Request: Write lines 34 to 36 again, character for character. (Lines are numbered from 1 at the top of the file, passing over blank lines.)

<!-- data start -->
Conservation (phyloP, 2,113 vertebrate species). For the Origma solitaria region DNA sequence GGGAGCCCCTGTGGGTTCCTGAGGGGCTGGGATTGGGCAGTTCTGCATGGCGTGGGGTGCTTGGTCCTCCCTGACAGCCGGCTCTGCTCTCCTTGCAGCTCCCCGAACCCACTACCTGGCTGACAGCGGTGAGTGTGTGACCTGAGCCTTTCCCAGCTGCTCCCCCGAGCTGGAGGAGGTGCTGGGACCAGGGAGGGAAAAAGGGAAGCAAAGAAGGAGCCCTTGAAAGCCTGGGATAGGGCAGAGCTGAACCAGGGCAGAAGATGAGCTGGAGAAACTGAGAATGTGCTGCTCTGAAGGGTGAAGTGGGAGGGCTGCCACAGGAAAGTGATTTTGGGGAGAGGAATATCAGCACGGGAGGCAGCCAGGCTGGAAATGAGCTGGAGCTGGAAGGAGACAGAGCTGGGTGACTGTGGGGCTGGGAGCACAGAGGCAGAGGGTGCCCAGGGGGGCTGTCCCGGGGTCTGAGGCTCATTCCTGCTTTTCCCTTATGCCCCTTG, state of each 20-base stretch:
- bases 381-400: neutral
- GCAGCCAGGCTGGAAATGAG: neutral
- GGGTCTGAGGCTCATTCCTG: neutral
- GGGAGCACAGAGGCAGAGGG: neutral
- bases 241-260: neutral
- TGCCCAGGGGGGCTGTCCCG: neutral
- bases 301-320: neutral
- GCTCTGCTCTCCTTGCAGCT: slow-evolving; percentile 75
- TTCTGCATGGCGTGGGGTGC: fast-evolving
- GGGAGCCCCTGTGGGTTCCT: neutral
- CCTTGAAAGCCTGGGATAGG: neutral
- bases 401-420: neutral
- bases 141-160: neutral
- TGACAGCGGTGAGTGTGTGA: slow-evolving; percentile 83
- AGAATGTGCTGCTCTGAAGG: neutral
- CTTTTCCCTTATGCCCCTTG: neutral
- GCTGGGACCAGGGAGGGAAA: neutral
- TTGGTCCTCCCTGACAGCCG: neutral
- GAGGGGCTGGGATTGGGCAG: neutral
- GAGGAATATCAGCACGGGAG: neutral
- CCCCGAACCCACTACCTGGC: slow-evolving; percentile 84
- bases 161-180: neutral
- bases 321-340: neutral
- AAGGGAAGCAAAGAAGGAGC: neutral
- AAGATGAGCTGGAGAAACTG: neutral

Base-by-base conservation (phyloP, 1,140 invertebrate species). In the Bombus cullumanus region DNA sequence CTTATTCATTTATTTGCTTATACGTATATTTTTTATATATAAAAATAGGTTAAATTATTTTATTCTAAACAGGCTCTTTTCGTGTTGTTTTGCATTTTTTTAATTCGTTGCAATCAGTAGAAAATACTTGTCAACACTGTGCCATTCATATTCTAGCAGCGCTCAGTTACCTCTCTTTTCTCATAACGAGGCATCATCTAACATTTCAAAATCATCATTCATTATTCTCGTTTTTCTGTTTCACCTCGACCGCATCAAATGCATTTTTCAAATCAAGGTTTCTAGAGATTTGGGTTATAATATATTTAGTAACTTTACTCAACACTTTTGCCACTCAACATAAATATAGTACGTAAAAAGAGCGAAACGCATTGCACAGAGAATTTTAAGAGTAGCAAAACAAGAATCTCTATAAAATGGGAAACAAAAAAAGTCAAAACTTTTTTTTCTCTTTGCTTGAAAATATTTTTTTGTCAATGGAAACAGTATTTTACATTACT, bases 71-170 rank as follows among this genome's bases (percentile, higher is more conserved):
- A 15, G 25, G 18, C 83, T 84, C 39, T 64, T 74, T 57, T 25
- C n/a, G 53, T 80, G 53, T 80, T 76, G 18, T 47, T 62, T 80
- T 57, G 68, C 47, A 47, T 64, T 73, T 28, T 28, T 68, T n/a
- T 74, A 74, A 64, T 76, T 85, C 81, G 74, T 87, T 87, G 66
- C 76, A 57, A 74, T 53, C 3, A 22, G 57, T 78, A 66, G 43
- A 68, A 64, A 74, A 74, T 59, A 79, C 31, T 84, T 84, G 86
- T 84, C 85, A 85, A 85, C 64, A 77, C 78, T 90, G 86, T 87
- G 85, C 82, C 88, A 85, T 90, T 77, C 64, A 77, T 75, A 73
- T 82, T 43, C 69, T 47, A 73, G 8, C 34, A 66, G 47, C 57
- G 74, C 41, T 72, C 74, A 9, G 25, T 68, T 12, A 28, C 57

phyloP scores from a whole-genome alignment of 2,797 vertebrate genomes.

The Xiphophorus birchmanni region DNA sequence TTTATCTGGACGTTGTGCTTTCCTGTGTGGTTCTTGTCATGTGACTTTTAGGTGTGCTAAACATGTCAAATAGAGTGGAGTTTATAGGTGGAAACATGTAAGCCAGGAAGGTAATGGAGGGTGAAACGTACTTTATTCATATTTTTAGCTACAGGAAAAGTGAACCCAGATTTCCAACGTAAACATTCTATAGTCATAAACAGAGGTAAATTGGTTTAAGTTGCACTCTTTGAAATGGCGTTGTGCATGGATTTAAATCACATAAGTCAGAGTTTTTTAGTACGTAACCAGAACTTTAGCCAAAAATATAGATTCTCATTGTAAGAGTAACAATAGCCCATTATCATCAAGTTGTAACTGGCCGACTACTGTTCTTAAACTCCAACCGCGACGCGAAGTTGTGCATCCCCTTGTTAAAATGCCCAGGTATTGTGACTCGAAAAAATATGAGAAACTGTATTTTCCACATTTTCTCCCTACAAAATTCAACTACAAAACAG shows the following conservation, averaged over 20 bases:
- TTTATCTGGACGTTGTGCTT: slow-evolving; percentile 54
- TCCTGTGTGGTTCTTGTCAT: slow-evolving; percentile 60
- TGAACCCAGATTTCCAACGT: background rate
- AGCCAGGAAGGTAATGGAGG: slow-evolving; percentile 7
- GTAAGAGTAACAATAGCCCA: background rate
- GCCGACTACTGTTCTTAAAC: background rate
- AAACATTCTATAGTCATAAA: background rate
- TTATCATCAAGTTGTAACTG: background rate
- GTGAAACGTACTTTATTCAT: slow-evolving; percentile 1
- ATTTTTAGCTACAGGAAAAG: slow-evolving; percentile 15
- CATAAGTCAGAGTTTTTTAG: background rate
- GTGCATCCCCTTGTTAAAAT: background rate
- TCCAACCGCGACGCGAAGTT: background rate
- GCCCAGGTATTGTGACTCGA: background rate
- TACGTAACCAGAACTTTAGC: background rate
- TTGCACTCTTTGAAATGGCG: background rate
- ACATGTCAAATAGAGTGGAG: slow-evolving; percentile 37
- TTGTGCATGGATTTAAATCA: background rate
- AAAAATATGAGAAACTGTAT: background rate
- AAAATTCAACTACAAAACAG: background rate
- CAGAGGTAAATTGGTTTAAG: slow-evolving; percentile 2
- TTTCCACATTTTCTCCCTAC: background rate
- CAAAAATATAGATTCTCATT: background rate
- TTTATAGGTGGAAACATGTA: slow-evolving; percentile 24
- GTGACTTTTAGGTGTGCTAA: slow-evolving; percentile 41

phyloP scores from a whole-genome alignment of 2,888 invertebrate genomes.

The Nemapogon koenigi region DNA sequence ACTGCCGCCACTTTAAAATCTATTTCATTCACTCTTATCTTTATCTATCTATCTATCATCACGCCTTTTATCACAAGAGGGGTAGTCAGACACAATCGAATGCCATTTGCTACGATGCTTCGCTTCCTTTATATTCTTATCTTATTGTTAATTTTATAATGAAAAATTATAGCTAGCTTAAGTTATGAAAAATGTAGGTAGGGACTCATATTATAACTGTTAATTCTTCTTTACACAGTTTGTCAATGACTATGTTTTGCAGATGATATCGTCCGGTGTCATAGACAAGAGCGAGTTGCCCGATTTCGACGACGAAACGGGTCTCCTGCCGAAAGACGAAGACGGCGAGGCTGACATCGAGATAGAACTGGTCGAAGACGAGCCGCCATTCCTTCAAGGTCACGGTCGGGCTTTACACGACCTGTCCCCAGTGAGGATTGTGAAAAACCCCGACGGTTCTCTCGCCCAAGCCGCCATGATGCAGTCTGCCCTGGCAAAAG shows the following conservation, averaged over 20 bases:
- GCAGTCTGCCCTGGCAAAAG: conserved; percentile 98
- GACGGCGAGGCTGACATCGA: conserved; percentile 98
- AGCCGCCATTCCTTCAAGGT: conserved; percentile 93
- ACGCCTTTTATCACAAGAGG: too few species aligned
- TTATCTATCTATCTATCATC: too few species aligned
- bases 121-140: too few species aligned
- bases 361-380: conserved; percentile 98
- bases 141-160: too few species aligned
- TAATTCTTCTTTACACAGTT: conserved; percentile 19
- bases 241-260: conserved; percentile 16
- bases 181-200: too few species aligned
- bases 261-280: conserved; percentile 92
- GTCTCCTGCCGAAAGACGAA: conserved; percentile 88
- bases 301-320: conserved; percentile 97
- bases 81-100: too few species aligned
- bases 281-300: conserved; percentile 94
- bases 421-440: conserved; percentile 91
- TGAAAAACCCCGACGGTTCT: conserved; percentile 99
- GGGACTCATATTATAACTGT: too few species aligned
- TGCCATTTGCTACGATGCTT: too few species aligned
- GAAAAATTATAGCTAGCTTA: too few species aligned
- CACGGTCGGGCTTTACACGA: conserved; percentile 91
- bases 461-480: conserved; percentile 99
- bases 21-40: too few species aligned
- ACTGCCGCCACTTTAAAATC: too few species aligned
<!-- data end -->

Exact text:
- T 84, C 85, A 85, A 85, C 64, A 77, C 78, T 90, G 86, T 87
- G 85, C 82, C 88, A 85, T 90, T 77, C 64, A 77, T 75, A 73
- T 82, T 43, C 69, T 47, A 73, G 8, C 34, A 66, G 47, C 57